Sample Definitions:

Exegesis The process of explaining a sacred text in order to penetrate further into the author's meaning or to apply new interpretations based upon contemporary situations or enhanced knowledge (see hermeneutics, sacred texts).

Monotheism The worship of one God regarded as the sole and universal creator of the universe, typically expressed in the religions of Judaism, Islam and Christianity. However varieties of monotheism can also be found in Indian traditions. Monotheistic beliefs classically assert that such a deity is personal, caring for and involving itself in the affairs of human beings through revelation (see deism, monism, henotheism, polytheism, revelation).

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Map is not Territory
Studies in the History of Religions
Jonathan Z. Smith
University of Chicago Press, 1992
In Map Is Not Territory, Jonathan Z. Smith engages previous interpretations of religious texts from late antiquity, critically evaluates the notion of sacred space and time as it is represented in the works of Mircea Eliade, and tackles important problems of methodology.


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Mimetic Theory and World Religions
Wolfgang Palaver
Michigan State University Press, 2017
Those who anticipated the demise of religion and the advent of a peaceful, secularized global village have seen the last two decades confound their predictions. René Girard’s mimetic theory is a key to understanding the new challenges posed by our world of resurgent violence and pluralistic cultures and traditions. Girard sought to explain how the Judeo-Christian narrative exposes a founding murder at the origin of human civilization and demystifies the bloody sacrifices of archaic religions. Meanwhile, his book Sacrifice, a reading of conflict and sacrificial resolution in the Vedic Brahmanas, suggests that mimetic theory’s insights also resonate with several non-Western religious and spiritual traditions. This volume collects engagements with Girard by scholars of Judaism, Christianity, Islam, Hinduism, and Buddhism and situates them within contemporary theology, philosophy, and religious studies.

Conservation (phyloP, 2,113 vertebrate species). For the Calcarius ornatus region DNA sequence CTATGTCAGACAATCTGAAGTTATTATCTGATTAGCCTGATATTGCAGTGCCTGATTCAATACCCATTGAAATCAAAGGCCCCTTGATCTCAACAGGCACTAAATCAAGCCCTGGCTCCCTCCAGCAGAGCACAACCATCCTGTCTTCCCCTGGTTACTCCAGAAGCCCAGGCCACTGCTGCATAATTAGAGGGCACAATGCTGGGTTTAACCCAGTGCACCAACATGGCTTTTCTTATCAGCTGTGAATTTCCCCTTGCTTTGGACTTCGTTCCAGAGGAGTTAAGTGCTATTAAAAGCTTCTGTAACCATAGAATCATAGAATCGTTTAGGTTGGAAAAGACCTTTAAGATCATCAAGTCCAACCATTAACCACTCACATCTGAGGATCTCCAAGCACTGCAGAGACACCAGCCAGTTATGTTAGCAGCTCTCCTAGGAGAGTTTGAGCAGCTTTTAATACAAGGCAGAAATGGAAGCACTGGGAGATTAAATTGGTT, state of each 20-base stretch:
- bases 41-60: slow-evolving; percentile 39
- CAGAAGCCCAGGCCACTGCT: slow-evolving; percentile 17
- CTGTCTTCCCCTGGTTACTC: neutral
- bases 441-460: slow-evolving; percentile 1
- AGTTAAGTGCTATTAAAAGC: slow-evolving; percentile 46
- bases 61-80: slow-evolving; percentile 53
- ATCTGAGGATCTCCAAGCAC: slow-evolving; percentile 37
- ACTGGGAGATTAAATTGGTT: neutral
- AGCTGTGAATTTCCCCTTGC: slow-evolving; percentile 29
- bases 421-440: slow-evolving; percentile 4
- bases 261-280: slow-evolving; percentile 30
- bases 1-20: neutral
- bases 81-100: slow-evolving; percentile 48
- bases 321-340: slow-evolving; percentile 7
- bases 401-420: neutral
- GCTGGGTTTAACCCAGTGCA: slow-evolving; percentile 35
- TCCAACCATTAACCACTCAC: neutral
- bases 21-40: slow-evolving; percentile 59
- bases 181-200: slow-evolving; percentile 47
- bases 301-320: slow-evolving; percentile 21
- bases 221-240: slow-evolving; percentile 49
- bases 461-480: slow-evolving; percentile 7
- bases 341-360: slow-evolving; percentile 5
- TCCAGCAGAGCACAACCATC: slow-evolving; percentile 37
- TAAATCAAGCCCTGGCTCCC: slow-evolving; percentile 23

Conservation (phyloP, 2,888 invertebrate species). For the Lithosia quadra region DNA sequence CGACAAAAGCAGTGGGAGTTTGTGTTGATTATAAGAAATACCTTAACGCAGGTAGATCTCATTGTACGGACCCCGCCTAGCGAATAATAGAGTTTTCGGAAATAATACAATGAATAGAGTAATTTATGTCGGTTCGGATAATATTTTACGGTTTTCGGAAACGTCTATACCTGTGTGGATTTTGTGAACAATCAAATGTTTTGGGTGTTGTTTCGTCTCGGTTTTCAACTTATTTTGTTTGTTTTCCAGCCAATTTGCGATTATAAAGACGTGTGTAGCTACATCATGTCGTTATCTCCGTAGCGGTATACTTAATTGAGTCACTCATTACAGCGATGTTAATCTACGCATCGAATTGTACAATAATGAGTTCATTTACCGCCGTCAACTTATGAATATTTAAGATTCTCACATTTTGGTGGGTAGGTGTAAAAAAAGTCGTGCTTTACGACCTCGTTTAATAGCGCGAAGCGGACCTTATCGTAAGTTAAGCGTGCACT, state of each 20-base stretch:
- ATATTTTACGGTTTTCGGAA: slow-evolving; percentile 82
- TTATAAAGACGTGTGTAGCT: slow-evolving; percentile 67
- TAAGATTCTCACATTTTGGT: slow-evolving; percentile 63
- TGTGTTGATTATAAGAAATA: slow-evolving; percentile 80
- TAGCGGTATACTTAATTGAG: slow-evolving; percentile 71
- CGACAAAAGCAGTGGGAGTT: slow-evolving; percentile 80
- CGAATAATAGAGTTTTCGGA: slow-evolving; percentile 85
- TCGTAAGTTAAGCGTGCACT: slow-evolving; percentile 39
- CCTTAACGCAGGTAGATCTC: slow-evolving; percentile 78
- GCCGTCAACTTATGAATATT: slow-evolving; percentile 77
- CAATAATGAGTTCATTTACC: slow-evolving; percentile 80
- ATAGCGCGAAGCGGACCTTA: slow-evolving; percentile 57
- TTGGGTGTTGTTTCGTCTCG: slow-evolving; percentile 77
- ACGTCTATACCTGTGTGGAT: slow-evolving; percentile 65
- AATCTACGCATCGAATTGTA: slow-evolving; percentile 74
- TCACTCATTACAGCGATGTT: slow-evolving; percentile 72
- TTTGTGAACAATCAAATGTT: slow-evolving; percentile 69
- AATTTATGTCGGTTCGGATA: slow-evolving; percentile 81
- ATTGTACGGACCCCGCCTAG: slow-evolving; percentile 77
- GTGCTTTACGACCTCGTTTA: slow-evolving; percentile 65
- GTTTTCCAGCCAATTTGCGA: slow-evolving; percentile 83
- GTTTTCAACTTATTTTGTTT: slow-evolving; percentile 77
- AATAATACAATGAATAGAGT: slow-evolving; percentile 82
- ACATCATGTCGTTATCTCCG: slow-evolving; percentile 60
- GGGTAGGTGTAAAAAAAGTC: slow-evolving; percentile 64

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Neighboring Faiths
Christianity, Islam, and Judaism in the Middle Ages and Today
David Nirenberg
University of Chicago Press, 2014
Christianity, Judaism, and Islam are usually treated as autonomous religions, but in fact across the long course of their histories the three religions have developed in interaction with one another. In Neighboring Faiths, David Nirenberg examines how Muslims, Christians, and Jews lived with and thought about each other during the Middle Ages and what the medieval past can tell us about how they do so today.